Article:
Reprinted, with permission, from the proceedings of: Mitigating Air Emissions From Animal Feeding Operations Conference.
A model, called the Community Assessment Model for Odor Dispersion (CAM), was developed to predict receptor odor exposure from multiple swine production sources. The intended use of CAM was to provide a tool for evaluating the odor exposure to receptors in a community when siting new swine production systems and how a change in odor control technology alters the odor exposure to receptors. CAM can handle up to 20 swine production sources with up to 100 receptors in a community of any size. The model incorporates historical (10+ years) average local weather data, coordinates locations of all sources and receptors, ground and above-ground area sources, seasonal variations in odor emission, source production footprint and orientation, and documented proven odor mitigation technologies. CAM does not predict the influence of calm conditions, topography, or obstruction downwash. CAM predicts the number of hours of exposure to weak (2:1) and greater or identifiable (7:1) and greater odors and these are used to assess siting options.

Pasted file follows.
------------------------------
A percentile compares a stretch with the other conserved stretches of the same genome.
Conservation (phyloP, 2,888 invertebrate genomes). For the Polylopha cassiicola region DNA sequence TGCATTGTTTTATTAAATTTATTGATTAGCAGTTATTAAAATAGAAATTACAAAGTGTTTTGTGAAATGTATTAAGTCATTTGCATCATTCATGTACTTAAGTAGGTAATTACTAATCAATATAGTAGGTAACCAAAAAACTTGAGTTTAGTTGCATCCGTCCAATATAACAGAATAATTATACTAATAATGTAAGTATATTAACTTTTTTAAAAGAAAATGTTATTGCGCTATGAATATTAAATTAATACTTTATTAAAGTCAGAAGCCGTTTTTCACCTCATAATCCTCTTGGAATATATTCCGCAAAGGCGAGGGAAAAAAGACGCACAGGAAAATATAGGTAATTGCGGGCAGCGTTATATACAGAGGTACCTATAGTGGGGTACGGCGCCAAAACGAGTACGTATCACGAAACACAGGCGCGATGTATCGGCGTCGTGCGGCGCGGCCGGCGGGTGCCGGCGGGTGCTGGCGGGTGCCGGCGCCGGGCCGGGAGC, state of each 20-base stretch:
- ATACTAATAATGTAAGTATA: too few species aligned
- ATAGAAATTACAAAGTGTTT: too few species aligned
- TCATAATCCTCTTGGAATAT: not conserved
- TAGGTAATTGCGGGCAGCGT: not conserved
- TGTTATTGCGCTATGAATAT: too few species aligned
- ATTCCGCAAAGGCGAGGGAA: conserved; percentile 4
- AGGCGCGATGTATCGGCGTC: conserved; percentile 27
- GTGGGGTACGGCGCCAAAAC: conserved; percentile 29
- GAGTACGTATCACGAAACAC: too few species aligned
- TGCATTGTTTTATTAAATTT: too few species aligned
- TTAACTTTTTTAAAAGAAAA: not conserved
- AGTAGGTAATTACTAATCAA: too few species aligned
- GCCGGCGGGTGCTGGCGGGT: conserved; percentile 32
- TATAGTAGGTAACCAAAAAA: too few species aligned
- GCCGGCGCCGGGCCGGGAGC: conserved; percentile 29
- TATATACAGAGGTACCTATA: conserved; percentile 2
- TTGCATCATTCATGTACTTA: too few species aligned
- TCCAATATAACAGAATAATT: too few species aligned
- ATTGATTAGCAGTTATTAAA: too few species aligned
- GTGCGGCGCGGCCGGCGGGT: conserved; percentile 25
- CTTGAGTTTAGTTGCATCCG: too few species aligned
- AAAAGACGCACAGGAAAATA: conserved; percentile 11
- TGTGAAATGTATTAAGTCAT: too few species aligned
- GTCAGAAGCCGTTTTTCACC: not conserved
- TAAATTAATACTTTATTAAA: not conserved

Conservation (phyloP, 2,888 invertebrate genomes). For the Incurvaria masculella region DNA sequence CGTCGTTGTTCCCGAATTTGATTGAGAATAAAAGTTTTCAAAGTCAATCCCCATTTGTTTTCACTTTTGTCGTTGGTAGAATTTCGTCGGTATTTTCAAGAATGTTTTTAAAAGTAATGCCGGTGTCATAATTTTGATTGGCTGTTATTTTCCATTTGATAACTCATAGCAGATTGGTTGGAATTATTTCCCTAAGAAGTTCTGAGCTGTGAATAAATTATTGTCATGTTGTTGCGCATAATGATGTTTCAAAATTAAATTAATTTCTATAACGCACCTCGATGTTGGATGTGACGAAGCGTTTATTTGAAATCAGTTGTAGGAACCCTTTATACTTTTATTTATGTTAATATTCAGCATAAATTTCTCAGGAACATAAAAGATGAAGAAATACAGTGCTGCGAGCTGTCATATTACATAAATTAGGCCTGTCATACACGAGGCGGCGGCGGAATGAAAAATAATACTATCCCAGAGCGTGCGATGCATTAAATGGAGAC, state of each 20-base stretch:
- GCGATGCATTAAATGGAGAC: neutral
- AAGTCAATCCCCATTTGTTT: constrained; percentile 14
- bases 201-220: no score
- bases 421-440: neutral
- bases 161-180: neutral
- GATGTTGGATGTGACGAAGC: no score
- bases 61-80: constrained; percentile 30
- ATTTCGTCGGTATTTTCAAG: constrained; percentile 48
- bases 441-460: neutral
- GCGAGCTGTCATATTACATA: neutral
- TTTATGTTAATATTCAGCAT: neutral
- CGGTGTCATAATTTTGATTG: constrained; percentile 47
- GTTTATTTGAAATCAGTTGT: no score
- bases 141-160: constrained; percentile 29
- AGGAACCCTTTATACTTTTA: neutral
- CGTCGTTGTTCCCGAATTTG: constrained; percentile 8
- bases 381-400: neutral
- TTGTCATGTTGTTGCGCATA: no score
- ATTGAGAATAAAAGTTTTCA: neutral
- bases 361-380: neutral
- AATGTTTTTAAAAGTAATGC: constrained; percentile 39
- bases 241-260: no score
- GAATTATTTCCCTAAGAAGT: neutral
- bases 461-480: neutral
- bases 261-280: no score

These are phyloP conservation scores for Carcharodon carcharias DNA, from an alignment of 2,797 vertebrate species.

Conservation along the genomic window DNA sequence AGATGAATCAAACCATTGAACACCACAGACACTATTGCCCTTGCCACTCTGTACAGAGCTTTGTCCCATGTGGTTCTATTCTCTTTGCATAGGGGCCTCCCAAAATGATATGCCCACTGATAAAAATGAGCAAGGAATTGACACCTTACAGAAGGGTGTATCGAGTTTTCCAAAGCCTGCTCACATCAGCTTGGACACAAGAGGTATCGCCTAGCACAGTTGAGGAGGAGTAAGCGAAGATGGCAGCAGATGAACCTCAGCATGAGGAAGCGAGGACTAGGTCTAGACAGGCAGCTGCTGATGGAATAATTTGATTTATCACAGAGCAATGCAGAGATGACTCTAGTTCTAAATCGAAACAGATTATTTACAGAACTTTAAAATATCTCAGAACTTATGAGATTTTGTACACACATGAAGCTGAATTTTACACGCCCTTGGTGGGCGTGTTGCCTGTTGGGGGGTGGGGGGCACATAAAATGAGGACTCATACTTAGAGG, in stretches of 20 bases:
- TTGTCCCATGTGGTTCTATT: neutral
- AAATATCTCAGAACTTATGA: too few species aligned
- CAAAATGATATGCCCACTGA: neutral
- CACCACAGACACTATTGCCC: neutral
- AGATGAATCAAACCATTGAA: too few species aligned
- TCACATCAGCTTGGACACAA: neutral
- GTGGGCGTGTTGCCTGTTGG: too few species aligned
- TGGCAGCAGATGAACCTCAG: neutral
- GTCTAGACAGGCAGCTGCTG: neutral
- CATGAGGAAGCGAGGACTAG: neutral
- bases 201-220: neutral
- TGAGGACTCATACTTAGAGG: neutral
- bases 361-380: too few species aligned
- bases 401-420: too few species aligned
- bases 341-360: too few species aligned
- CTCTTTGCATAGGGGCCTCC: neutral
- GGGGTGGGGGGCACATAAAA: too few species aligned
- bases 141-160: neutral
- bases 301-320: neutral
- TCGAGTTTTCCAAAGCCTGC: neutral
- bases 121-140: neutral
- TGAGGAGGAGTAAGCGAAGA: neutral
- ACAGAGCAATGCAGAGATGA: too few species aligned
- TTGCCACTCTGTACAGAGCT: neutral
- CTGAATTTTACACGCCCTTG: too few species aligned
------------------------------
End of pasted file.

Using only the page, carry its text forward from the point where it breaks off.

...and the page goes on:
The CAM model requires site specific information to properly implement. Currently CAM is implemented with the ½-time support of an on-campus staff member with no charge to the farmer. A more formal procedure is being developed where a CAM evaluation will require a farmer-fee of either $500/siting case or $1,000/siting case depending on the complexity of the proposed site. A $500 cost to a farmer would be a situation where a campus or extension field staff member is required to visit a proposed site to help guide siting decisions using localized odor plots (described in paper). If the complexity of the proposed site warrants a full CAM modeling run, an additional $500 is required from the farmer.
Steven J. Hoff1, Dwaine S. Bundy1, Jay D. Harmon1, Colin D. Johnson11Iowa State University Point of Contact:
Steven J. Hoff, firstname.lastname@example.org
The information provided here was developed for the conference Mitigating Air Emissions From Animal Feeding Operations Conference held in May 2008. To obtain updates, readers are encouraged to contact the author.